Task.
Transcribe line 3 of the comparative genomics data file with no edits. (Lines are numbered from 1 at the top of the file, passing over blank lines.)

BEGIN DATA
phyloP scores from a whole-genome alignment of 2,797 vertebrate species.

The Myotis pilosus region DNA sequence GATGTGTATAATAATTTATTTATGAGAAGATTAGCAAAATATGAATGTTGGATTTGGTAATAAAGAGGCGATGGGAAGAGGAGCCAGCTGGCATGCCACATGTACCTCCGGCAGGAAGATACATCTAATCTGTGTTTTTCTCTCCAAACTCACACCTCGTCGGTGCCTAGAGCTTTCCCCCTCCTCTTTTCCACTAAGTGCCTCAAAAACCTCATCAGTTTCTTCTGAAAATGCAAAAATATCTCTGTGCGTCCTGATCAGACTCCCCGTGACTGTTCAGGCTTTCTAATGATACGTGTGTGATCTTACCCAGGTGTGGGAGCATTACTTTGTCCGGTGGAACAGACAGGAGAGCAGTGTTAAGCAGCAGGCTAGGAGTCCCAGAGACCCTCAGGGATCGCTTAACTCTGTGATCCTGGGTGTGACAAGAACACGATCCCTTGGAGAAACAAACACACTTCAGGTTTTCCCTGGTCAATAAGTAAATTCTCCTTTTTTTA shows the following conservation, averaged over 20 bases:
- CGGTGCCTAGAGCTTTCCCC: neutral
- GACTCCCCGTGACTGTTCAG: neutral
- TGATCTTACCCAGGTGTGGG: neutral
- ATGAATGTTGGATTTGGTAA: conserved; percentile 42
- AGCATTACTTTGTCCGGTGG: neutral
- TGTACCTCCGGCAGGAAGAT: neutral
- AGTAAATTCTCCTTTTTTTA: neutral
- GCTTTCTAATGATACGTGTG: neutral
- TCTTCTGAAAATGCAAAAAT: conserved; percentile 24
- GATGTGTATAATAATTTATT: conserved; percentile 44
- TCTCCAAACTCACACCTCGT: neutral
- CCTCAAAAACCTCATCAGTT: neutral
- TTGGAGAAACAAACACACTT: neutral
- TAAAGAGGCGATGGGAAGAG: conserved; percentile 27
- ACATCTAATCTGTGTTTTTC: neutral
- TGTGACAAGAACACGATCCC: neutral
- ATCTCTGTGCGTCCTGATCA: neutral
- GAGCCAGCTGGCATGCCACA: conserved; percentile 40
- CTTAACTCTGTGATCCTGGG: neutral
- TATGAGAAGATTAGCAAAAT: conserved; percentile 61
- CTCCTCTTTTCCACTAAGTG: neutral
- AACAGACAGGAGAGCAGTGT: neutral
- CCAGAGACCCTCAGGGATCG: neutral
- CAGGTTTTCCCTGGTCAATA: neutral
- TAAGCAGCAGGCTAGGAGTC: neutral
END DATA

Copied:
- CGGTGCCTAGAGCTTTCCCC: neutral